Geo walk away from tower. Day is day, like night never was. Man runs out, clutches at Geo’s pants. Geo kicks him. He cowers. “How did you do it? How did you make so much money?” Old Day Four crawles after Geo. Geo ignores. “I’m her favorite! Her favorite!” he say.

Geo shakes head. Not anymore.

Junk table still there. Other junk men squint eyes. Ask later, Geo say. Ask. Eat food, ask. Sleep now, shoo, still ask.

Walk back to mat. “Look like Genghi dancer?” Jon ask. Rain comes down. Step together inside forgotten door.

“No. Yes. Different.” Geo can’t explain. Soft. Voice. Bones.

Jon laugh. Voice deep, strong.

“Worried for you. Hive men –” Jon whistles, shakes head. Geo looks at Jon. Others? Jealousy. But Jon’s eyes, sadness, fear.

“Here now. Be in me.” Geo turns towards door. Jon waits, then hands on waist. Storm thunderclap above. Geo wish Geo not left jar behind, but not long.

Go from junk place to junk place. Right of junk man, look at junk in back of tents. Junk men watch for glint. Geo controls Geo’s eyes. Two metal balls, price too high, walk away. But three of them, Geo buy.

Go to Towers. Sit by door. Waiting.

Day Three come out. Hair parted, greased. Clothes, so new. Sees Geo. Eyes squint.

Geo holds out hand. Metal clicks metal.

“Ah! You have come to do more business!” Now eyes glow. Hand reaches. “Three more nights?”

Pull back. “Two nights.” Push two balls forward. Keep back third.

Day Three smile. Teeth like hungry cat. “And?”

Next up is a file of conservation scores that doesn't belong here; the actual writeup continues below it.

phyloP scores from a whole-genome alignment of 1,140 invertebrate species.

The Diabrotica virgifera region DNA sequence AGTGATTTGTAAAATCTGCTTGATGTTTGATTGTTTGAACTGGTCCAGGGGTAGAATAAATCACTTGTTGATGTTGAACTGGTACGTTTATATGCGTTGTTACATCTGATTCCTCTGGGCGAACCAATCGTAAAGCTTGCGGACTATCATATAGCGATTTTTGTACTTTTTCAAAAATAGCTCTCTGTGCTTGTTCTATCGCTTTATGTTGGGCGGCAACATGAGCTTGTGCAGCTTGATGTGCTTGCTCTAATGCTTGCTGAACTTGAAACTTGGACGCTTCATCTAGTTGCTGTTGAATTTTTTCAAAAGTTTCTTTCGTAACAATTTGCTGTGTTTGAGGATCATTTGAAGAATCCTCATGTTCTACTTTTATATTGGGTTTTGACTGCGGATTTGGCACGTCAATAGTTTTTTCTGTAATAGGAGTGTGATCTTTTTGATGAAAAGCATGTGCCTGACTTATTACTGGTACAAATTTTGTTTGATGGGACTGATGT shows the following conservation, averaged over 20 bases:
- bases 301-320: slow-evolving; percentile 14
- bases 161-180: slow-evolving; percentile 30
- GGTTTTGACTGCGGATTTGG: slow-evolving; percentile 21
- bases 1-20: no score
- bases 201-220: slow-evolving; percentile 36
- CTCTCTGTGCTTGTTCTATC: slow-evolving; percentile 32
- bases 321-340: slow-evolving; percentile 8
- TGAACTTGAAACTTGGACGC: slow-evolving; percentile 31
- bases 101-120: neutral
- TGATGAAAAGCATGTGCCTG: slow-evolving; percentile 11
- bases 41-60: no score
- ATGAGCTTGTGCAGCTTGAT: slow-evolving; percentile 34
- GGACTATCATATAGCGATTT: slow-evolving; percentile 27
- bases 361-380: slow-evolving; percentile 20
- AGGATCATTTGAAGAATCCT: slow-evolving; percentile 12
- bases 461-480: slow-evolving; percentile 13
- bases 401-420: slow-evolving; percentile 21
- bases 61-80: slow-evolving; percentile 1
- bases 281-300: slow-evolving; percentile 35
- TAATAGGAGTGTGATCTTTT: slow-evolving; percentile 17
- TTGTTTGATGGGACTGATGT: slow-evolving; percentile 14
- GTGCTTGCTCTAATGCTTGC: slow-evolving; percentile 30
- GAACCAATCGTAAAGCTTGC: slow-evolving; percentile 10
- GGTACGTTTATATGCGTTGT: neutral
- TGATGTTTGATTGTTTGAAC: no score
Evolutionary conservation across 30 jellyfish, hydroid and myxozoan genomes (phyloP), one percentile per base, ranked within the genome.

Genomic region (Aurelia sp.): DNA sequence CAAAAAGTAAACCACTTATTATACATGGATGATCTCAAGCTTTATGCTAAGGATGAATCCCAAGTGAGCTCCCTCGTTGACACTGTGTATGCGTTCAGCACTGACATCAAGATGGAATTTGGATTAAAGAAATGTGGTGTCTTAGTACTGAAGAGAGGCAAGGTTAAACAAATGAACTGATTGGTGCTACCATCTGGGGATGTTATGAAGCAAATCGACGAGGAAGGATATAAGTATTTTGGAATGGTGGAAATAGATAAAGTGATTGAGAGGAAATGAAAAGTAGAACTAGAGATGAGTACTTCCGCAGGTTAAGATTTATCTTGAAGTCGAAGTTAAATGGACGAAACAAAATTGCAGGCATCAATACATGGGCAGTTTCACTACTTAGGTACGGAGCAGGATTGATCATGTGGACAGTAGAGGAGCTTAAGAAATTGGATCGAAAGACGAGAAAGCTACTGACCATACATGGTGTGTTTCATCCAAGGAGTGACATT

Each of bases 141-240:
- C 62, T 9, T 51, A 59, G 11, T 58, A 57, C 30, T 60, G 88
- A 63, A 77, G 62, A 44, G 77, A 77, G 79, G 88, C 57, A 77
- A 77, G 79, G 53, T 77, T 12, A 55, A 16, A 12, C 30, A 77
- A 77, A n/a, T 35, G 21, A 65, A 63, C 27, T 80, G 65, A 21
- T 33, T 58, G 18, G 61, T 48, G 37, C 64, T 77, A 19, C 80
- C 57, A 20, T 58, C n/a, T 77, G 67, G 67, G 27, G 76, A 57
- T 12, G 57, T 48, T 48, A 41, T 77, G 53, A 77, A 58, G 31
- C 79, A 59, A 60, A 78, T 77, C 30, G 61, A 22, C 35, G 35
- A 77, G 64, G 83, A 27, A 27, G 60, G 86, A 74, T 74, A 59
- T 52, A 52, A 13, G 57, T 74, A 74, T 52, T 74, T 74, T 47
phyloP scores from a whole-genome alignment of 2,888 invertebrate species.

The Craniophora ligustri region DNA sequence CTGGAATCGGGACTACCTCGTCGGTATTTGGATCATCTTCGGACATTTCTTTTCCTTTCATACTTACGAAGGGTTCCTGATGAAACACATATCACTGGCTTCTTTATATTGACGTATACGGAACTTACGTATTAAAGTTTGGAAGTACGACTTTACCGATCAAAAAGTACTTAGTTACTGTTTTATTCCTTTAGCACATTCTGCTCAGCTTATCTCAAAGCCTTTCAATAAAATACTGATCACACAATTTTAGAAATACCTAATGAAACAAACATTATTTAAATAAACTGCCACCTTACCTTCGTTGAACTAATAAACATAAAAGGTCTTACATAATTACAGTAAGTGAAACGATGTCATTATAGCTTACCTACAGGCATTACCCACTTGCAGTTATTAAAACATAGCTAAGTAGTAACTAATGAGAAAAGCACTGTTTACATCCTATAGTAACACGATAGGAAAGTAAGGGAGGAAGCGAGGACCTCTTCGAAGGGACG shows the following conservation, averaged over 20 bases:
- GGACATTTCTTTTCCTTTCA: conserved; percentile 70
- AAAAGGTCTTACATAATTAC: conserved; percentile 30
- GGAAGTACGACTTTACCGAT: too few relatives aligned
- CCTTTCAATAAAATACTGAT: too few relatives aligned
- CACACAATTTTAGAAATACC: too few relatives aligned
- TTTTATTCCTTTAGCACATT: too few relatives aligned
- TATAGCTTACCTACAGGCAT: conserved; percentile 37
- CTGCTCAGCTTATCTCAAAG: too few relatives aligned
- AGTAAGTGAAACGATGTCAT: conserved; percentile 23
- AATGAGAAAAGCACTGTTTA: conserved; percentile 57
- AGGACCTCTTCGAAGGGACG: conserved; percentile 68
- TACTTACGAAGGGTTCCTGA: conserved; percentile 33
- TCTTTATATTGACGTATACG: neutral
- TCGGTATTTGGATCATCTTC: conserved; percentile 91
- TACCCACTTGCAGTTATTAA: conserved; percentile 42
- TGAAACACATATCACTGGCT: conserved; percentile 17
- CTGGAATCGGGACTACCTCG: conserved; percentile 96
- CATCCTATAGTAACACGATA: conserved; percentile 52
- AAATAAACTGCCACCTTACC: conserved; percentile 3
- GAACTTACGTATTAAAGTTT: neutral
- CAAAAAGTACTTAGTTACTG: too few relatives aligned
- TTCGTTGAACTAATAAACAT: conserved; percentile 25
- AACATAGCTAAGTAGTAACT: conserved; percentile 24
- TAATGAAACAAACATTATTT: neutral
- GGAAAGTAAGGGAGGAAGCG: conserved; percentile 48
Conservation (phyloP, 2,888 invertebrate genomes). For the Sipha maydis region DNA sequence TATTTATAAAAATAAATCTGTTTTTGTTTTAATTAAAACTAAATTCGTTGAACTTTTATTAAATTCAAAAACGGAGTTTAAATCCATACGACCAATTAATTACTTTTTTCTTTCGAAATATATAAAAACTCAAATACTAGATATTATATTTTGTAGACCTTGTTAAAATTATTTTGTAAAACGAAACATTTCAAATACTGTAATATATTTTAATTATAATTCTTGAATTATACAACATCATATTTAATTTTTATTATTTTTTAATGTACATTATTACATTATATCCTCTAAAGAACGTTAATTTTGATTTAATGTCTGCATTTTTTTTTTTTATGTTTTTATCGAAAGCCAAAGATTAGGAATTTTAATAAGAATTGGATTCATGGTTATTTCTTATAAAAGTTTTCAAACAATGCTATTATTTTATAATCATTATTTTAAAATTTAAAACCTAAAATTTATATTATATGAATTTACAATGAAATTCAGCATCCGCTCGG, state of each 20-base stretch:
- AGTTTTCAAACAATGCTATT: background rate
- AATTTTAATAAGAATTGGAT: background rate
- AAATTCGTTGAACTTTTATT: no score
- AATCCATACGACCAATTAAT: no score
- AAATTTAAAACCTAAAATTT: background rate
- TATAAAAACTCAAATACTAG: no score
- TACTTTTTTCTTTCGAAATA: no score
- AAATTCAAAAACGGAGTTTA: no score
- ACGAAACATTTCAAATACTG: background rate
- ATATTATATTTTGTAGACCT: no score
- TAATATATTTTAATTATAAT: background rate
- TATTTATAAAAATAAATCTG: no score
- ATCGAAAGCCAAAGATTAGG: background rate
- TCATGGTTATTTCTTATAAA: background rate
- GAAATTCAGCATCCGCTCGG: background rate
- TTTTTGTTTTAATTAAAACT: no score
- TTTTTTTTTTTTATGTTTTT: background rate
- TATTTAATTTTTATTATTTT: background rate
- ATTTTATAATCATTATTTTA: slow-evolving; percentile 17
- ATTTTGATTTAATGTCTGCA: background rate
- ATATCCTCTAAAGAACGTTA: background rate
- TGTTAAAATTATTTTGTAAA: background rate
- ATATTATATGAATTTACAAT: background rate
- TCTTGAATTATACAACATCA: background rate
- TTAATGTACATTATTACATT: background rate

“Panks for this one.”

“Oh? Sukilee not good enough for you? Or, you want to spend money — join a bigger hive, get more nights out of the deal?”

No. Easy food. Clothing. No-filter water. Space to sleep. Geo open mouth. No words come out. No way to explain. Finally Geo say, “Family.”

Day Three tilts head. “Really?”

“Junk men.”

Day Three pats Geo’s back. “Fine then. Done.”

“Which day?” Geo ask.

“Still Day Four.” Take third ball from hand. “I’ll have your panks for you then, too, all right?”

Geo nods.

“Look at you. You’re a regular businessman!”

No. Geo is junk man. Hates businessmen.

Geo goes up day early. Prick hand again.


Day One, Two, work, so they say. Both stare at screens. Doesn’t look like work to Geo.

“What’s wrong with you?” Day Two say.

Geo shrugs. “Nice junk.”

“This isn’t junk — it’s loss prevention data from the west-wall factory.”

Geo sighs.

Day One frowns. Hands junk over.

“Careful, he’ll just break it,” Day Two warn.

Geo stares at screen. Things move across it. Seen them before, on posters. Like life. Like look through hole in wall. Like look out Sukilee’s window.

“Where?” Geo asks, points at small people.

Day Two makes noise. “Don’t touch the screen.”

“It isn’t anywhere. It’s old. Taped,” Day One explain.

Tape rare. Tape nice junk. Geo turn over loss prevention data. Looks for tape on junk. Don’t find.

Soon Geo room of Sukilee again. “You’re back!”

Geo touch Geo’s chest. “Am favorite. Of course.”

She laughs. Starts bath.

It is same-different from last time. Her hands move Geo’s over strange places. Soft, rich, warm. Soon Geo collapses, spent.

Sukilee crawls out of bed, over to bottom of window. Sits naked, perched. Geo follows.